Vegni: Rule had to be applied in Porte case
Giro d'Italia director responds to Australian’s two-minute penalty
The whispers began in the hour after the stage, and when Team Sky's Dave Brailsford and Dario Cioni arrived at the race permanence in Forlì and marched straight to the commissaires' meeting room, it was clear that this was no mere rumour.
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Contador expresses sympathy for Porte after Sky rider docked time
Porte: Team Sky are fired up to gain back time at Giro d'Italia
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Giro d'Italia: Common sense should have prevailed says Brailsford
By the time the Sky delegation left 20 minutes later, all that was lacking was final confirmation that Richie Porte had indeed been docked two minutes for accepting a wheel change from Orica-GreenEdge's Simon Clarke following his puncture in the finale of stage 10 of the Giro d'Italia.
The race jury, led by president Ingo Rees of Germany, left the permanence immediately after Brailsford, but without speaking to reporters, leaving them instead to circle Giro director Mauro Vegni on the steps outside. Pending the official communique from the commisaires, however, Vegni was understandably unwilling to go on the record with a statement on the matter.
A resourceful reporter from Gazzetta dello Sport took it upon himself to jog to the Giro press office's mobile administrative centre – a pink bus parked outside the press centre – in a bid to speed up the process, and he returned a couple of moments later proudly flourishing a freshly printed sheet of A4 paper and thrust it dramatically into Vegni's hand.
After reading the document, which simply listed Porte and Clarke's names, their offence and their sanction – "Art. 12.1.040. Non regulation assistance to a rider from another team, stage races. 200 CHF fine and 2' penalty" – Vegni gave his reaction to the news.
"Obviously as the director of the Giro d'Italia, I have to say that I'm sorry about this because it's a further burden for a rider who hoped to do something important at this Giro, but this doesn't mean that he can't still do that,” Vegni said. "But clearly there was little to be done, rules are rules, and I think rules have to be respected for the credibility of this sport and, in this case, the credibility of the Giro d'Italia."
The two-minute penalty – in addition to the 47 seconds he lost on the road – means that Porte drops from third overall at 22 seconds to 12th overall, some 3:09 off the pink jersey of Alberto Contador (Tinkoff-Saxo).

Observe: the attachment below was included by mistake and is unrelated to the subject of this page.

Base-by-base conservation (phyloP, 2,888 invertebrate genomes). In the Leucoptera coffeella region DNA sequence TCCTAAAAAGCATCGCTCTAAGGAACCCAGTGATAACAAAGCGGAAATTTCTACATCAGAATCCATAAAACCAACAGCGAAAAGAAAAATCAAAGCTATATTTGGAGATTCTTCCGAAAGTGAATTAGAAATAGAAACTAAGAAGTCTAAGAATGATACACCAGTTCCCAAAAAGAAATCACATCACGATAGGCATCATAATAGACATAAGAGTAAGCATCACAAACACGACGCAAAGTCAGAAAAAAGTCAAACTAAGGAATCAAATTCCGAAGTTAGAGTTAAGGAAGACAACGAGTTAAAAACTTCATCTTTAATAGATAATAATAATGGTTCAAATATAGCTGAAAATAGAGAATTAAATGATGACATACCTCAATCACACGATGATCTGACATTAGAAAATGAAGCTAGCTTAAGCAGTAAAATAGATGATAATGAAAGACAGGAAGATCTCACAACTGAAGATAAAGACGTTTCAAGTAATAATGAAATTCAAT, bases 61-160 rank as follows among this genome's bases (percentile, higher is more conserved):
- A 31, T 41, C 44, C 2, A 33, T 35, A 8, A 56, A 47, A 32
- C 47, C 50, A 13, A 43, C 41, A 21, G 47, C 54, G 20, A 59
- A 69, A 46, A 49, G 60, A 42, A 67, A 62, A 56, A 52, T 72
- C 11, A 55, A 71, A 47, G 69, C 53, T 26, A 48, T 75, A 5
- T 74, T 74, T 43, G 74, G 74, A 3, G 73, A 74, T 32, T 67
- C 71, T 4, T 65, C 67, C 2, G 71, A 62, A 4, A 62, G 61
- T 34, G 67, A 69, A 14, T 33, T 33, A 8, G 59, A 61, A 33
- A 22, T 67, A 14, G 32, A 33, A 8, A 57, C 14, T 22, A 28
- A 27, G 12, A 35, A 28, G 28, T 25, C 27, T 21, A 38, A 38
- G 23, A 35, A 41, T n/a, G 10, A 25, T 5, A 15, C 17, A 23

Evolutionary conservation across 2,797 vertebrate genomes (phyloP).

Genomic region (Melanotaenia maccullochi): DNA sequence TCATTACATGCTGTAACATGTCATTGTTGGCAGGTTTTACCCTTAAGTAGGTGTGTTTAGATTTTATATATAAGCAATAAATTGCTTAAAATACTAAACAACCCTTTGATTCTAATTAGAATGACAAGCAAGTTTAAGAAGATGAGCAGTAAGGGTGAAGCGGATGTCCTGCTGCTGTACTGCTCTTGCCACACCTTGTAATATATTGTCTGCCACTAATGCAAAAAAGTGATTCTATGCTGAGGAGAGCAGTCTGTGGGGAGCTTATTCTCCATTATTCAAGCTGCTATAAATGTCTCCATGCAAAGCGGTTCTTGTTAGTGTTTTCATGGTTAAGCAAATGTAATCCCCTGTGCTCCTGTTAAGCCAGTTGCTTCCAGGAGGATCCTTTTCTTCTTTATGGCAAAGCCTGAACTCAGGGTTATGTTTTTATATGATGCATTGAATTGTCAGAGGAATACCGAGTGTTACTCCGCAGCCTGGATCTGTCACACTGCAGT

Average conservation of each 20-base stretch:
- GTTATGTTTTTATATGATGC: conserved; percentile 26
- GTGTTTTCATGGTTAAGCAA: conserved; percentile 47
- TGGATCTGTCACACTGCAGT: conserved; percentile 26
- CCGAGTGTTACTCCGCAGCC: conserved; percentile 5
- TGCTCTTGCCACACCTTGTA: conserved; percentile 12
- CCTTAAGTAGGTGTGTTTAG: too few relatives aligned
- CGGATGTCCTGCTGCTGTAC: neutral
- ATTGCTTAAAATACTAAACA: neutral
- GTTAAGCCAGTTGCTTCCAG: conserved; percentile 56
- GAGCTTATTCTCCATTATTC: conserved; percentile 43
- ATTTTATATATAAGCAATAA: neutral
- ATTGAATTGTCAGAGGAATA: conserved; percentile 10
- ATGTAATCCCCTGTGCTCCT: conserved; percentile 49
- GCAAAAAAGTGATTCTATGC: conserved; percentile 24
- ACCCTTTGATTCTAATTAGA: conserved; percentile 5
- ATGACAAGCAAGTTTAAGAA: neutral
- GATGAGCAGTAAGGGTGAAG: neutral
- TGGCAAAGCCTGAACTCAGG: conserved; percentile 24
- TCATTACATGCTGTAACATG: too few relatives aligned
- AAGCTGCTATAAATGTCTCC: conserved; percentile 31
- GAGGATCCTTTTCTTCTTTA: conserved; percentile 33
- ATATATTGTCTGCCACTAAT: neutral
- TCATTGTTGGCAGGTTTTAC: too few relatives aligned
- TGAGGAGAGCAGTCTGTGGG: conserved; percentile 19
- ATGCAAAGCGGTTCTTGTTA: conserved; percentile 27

Vegni has worked at RCS for 21 years and has been involved in race organisation for even longer, and he could not recall a similar incident at the Giro. "I think it was a mistake made by the riders in absolute good faith. Perhaps if somebody had reminded them of the rules it wouldn't have happened but that's talking with the benefit of hindsight," he said. "Off the top of my head I can't remember anything like it."
Polemica is a staple of the Giro, but Vegni dismissed the theory floated by one reporter that rival teams had alerted the commissaires to Porte's infraction, pointing out that photographs of the incident were already circulating on the internet. Indeed, Porte himself had retweeted photographs of the front wheel change by way of thanking Clarke for his help. "Within three minutes there were pictures circulating on the internet of the rider Clarke giving him a wheel," he said.
Vegni said that RCS Sport had had no input or influence on the decision of the commissaires, and his only recommendation was that they inform Sky's management in person rather simply by press release. "I just told the president of the commissaires to alert them first, rather than have them find out via a cold statement."
At no point, however, did Brailsford and Sky have the possibility of appealing the decision or negotiation on the severity of Porte's sanction, though Vegni said that they had expressed their disappointment at the verdict during the meeting.
"They maintained the penalty was unfair but that's the rule and the commissaires have put out a communique where the rule is outlined clearly," Vegni said. "For the first offence, it's two minutes, for the second it's five, for the third it's ten and I believe for a fourth offence, the penalty is expulsion. So it's not like they can say: 'We'll give you a discount, we'll give you 1:30.'
"I hope they [Sky] reflect on this matter and they realise that there has been no injustice here: a rule that has existed for a long time was applied to an incident in the race. I hope that when things calm down later this evening they'll realise that the rule had to be applied."
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Barry Ryan is Head of Features at Cyclingnews. He has covered professional cycling since 2010, reporting from the Tour de France, Giro d’Italia and events from Argentina to Japan. His writing has appeared in The Independent, Procycling and Cycling Plus. He is the author of The Ascent: Sean Kelly, Stephen Roche and the Rise of Irish Cycling’s Golden Generation (opens in new tab), published by Gill Books.